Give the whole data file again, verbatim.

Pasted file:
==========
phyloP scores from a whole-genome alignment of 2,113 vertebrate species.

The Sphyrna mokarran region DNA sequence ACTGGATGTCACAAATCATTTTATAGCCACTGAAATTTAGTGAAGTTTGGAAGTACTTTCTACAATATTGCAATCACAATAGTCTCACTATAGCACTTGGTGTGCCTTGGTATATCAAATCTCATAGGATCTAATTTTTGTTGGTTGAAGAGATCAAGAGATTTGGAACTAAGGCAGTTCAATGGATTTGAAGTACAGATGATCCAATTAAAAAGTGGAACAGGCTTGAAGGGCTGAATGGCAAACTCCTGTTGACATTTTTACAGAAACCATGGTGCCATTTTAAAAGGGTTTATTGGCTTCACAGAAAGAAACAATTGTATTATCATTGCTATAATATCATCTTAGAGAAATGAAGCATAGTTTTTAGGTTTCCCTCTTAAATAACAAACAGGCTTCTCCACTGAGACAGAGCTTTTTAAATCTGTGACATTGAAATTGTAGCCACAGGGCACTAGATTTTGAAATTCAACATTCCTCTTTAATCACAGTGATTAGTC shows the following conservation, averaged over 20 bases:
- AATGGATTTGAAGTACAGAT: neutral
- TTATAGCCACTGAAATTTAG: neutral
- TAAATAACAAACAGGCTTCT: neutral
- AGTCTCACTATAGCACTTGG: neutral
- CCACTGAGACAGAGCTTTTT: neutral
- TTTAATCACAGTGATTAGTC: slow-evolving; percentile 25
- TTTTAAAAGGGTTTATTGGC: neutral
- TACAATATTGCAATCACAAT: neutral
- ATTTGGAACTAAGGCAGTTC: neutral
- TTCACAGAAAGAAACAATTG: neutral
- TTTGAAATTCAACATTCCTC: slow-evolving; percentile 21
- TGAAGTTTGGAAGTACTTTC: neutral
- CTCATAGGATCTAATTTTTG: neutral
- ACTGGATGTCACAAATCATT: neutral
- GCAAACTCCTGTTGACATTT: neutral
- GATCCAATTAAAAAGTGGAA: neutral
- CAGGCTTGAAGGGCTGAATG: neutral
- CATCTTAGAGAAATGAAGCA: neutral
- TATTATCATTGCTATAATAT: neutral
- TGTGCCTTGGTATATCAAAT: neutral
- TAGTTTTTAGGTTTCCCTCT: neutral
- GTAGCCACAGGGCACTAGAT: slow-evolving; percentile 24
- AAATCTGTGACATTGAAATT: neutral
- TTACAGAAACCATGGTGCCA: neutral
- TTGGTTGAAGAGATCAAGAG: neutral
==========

phyloP scores from a whole-genome alignment of 2,113 vertebrate species.

The Sphyrna mokarran region DNA sequence ACTGGATGTCACAAATCATTTTATAGCCACTGAAATTTAGTGAAGTTTGGAAGTACTTTCTACAATATTGCAATCACAATAGTCTCACTATAGCACTTGGTGTGCCTTGGTATATCAAATCTCATAGGATCTAATTTTTGTTGGTTGAAGAGATCAAGAGATTTGGAACTAAGGCAGTTCAATGGATTTGAAGTACAGATGATCCAATTAAAAAGTGGAACAGGCTTGAAGGGCTGAATGGCAAACTCCTGTTGACATTTTTACAGAAACCATGGTGCCATTTTAAAAGGGTTTATTGGCTTCACAGAAAGAAACAATTGTATTATCATTGCTATAATATCATCTTAGAGAAATGAAGCATAGTTTTTAGGTTTCCCTCTTAAATAACAAACAGGCTTCTCCACTGAGACAGAGCTTTTTAAATCTGTGACATTGAAATTGTAGCCACAGGGCACTAGATTTTGAAATTCAACATTCCTCTTTAATCACAGTGATTAGTC shows the following conservation, averaged over 20 bases:
- AATGGATTTGAAGTACAGAT: neutral
- TTATAGCCACTGAAATTTAG: neutral
- TAAATAACAAACAGGCTTCT: neutral
- AGTCTCACTATAGCACTTGG: neutral
- CCACTGAGACAGAGCTTTTT: neutral
- TTTAATCACAGTGATTAGTC: slow-evolving; percentile 25
- TTTTAAAAGGGTTTATTGGC: neutral
- TACAATATTGCAATCACAAT: neutral
- ATTTGGAACTAAGGCAGTTC: neutral
- TTCACAGAAAGAAACAATTG: neutral
- TTTGAAATTCAACATTCCTC: slow-evolving; percentile 21
- TGAAGTTTGGAAGTACTTTC: neutral
- CTCATAGGATCTAATTTTTG: neutral
- ACTGGATGTCACAAATCATT: neutral
- GCAAACTCCTGTTGACATTT: neutral
- GATCCAATTAAAAAGTGGAA: neutral
- CAGGCTTGAAGGGCTGAATG: neutral
- CATCTTAGAGAAATGAAGCA: neutral
- TATTATCATTGCTATAATAT: neutral
- TGTGCCTTGGTATATCAAAT: neutral
- TAGTTTTTAGGTTTCCCTCT: neutral
- GTAGCCACAGGGCACTAGAT: slow-evolving; percentile 24
- AAATCTGTGACATTGAAATT: neutral
- TTACAGAAACCATGGTGCCA: neutral
- TTGGTTGAAGAGATCAAGAG: neutral